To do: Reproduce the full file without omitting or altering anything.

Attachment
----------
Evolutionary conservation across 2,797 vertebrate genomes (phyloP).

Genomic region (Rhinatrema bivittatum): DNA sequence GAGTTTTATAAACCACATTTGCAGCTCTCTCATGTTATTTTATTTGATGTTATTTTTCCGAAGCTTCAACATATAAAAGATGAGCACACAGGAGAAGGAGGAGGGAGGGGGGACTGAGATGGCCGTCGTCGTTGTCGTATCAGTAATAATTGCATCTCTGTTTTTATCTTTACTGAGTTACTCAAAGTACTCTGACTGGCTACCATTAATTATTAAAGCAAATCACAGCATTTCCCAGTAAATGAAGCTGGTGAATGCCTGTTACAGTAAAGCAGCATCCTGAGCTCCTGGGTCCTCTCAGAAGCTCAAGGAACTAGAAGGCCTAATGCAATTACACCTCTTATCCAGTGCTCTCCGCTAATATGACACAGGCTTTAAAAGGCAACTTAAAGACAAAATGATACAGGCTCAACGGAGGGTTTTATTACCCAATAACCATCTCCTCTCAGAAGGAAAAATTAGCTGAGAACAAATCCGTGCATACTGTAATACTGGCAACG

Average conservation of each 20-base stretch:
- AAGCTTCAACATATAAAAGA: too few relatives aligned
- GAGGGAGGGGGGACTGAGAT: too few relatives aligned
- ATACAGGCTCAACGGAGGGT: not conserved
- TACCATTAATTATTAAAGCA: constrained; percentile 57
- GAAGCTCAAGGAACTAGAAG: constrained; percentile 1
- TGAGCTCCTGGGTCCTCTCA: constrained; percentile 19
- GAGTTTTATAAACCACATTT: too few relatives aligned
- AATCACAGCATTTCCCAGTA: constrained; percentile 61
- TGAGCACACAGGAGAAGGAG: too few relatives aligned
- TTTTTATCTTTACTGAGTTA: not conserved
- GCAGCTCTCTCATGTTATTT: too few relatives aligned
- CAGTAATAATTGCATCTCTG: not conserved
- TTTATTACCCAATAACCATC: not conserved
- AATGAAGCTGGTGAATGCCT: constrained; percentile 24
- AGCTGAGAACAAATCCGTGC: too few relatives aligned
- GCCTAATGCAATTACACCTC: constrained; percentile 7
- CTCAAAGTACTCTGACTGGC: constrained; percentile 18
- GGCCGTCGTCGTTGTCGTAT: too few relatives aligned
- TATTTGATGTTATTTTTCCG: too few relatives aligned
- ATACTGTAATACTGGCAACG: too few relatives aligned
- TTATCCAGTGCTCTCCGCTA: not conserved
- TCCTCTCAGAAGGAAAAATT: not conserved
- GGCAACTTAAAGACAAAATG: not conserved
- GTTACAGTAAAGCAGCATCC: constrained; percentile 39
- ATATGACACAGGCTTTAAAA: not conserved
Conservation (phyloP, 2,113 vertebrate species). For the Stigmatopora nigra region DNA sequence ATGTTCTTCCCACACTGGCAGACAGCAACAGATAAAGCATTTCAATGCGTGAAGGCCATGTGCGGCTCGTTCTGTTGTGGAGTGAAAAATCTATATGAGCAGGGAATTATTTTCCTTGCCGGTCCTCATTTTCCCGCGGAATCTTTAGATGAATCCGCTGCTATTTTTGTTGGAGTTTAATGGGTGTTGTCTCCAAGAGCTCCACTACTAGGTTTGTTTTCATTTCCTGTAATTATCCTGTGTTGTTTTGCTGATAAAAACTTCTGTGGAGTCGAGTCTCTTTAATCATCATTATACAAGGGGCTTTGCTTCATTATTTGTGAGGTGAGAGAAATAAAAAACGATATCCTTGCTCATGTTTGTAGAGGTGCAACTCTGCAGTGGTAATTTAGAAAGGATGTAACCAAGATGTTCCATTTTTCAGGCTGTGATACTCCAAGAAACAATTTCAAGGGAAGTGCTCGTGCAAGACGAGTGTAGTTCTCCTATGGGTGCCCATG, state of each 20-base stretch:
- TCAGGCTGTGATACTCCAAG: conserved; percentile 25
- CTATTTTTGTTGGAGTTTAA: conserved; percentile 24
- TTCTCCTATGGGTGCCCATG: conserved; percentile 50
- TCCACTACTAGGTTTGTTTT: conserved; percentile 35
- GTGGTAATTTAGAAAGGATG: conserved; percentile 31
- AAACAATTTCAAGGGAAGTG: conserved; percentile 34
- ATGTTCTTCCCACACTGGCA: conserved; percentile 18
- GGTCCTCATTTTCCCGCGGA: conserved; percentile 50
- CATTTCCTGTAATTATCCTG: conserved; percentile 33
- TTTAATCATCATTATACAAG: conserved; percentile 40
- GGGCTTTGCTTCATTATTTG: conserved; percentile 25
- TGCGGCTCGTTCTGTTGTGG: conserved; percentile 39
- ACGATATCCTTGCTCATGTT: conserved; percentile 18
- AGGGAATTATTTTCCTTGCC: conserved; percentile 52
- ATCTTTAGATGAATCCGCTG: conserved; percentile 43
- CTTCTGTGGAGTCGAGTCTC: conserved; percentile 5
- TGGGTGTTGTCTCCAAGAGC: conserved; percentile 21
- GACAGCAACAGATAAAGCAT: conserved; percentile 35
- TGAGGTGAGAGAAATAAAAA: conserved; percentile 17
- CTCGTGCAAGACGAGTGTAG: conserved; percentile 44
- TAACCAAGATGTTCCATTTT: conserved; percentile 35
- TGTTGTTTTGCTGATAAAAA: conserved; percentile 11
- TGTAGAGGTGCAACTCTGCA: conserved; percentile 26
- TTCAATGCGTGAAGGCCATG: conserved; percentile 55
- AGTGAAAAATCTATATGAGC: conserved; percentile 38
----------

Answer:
Evolutionary conservation across 2,797 vertebrate genomes (phyloP).

Genomic region (Rhinatrema bivittatum): DNA sequence GAGTTTTATAAACCACATTTGCAGCTCTCTCATGTTATTTTATTTGATGTTATTTTTCCGAAGCTTCAACATATAAAAGATGAGCACACAGGAGAAGGAGGAGGGAGGGGGGACTGAGATGGCCGTCGTCGTTGTCGTATCAGTAATAATTGCATCTCTGTTTTTATCTTTACTGAGTTACTCAAAGTACTCTGACTGGCTACCATTAATTATTAAAGCAAATCACAGCATTTCCCAGTAAATGAAGCTGGTGAATGCCTGTTACAGTAAAGCAGCATCCTGAGCTCCTGGGTCCTCTCAGAAGCTCAAGGAACTAGAAGGCCTAATGCAATTACACCTCTTATCCAGTGCTCTCCGCTAATATGACACAGGCTTTAAAAGGCAACTTAAAGACAAAATGATACAGGCTCAACGGAGGGTTTTATTACCCAATAACCATCTCCTCTCAGAAGGAAAAATTAGCTGAGAACAAATCCGTGCATACTGTAATACTGGCAACG

Average conservation of each 20-base stretch:
- AAGCTTCAACATATAAAAGA: too few relatives aligned
- GAGGGAGGGGGGACTGAGAT: too few relatives aligned
- ATACAGGCTCAACGGAGGGT: not conserved
- TACCATTAATTATTAAAGCA: constrained; percentile 57
- GAAGCTCAAGGAACTAGAAG: constrained; percentile 1
- TGAGCTCCTGGGTCCTCTCA: constrained; percentile 19
- GAGTTTTATAAACCACATTT: too few relatives aligned
- AATCACAGCATTTCCCAGTA: constrained; percentile 61
- TGAGCACACAGGAGAAGGAG: too few relatives aligned
- TTTTTATCTTTACTGAGTTA: not conserved
- GCAGCTCTCTCATGTTATTT: too few relatives aligned
- CAGTAATAATTGCATCTCTG: not conserved
- TTTATTACCCAATAACCATC: not conserved
- AATGAAGCTGGTGAATGCCT: constrained; percentile 24
- AGCTGAGAACAAATCCGTGC: too few relatives aligned
- GCCTAATGCAATTACACCTC: constrained; percentile 7
- CTCAAAGTACTCTGACTGGC: constrained; percentile 18
- GGCCGTCGTCGTTGTCGTAT: too few relatives aligned
- TATTTGATGTTATTTTTCCG: too few relatives aligned
- ATACTGTAATACTGGCAACG: too few relatives aligned
- TTATCCAGTGCTCTCCGCTA: not conserved
- TCCTCTCAGAAGGAAAAATT: not conserved
- GGCAACTTAAAGACAAAATG: not conserved
- GTTACAGTAAAGCAGCATCC: constrained; percentile 39
- ATATGACACAGGCTTTAAAA: not conserved
Conservation (phyloP, 2,113 vertebrate species). For the Stigmatopora nigra region DNA sequence ATGTTCTTCCCACACTGGCAGACAGCAACAGATAAAGCATTTCAATGCGTGAAGGCCATGTGCGGCTCGTTCTGTTGTGGAGTGAAAAATCTATATGAGCAGGGAATTATTTTCCTTGCCGGTCCTCATTTTCCCGCGGAATCTTTAGATGAATCCGCTGCTATTTTTGTTGGAGTTTAATGGGTGTTGTCTCCAAGAGCTCCACTACTAGGTTTGTTTTCATTTCCTGTAATTATCCTGTGTTGTTTTGCTGATAAAAACTTCTGTGGAGTCGAGTCTCTTTAATCATCATTATACAAGGGGCTTTGCTTCATTATTTGTGAGGTGAGAGAAATAAAAAACGATATCCTTGCTCATGTTTGTAGAGGTGCAACTCTGCAGTGGTAATTTAGAAAGGATGTAACCAAGATGTTCCATTTTTCAGGCTGTGATACTCCAAGAAACAATTTCAAGGGAAGTGCTCGTGCAAGACGAGTGTAGTTCTCCTATGGGTGCCCATG, state of each 20-base stretch:
- TCAGGCTGTGATACTCCAAG: conserved; percentile 25
- CTATTTTTGTTGGAGTTTAA: conserved; percentile 24
- TTCTCCTATGGGTGCCCATG: conserved; percentile 50
- TCCACTACTAGGTTTGTTTT: conserved; percentile 35
- GTGGTAATTTAGAAAGGATG: conserved; percentile 31
- AAACAATTTCAAGGGAAGTG: conserved; percentile 34
- ATGTTCTTCCCACACTGGCA: conserved; percentile 18
- GGTCCTCATTTTCCCGCGGA: conserved; percentile 50
- CATTTCCTGTAATTATCCTG: conserved; percentile 33
- TTTAATCATCATTATACAAG: conserved; percentile 40
- GGGCTTTGCTTCATTATTTG: conserved; percentile 25
- TGCGGCTCGTTCTGTTGTGG: conserved; percentile 39
- ACGATATCCTTGCTCATGTT: conserved; percentile 18
- AGGGAATTATTTTCCTTGCC: conserved; percentile 52
- ATCTTTAGATGAATCCGCTG: conserved; percentile 43
- CTTCTGTGGAGTCGAGTCTC: conserved; percentile 5
- TGGGTGTTGTCTCCAAGAGC: conserved; percentile 21
- GACAGCAACAGATAAAGCAT: conserved; percentile 35
- TGAGGTGAGAGAAATAAAAA: conserved; percentile 17
- CTCGTGCAAGACGAGTGTAG: conserved; percentile 44
- TAACCAAGATGTTCCATTTT: conserved; percentile 35
- TGTTGTTTTGCTGATAAAAA: conserved; percentile 11
- TGTAGAGGTGCAACTCTGCA: conserved; percentile 26
- TTCAATGCGTGAAGGCCATG: conserved; percentile 55
- AGTGAAAAATCTATATGAGC: conserved; percentile 38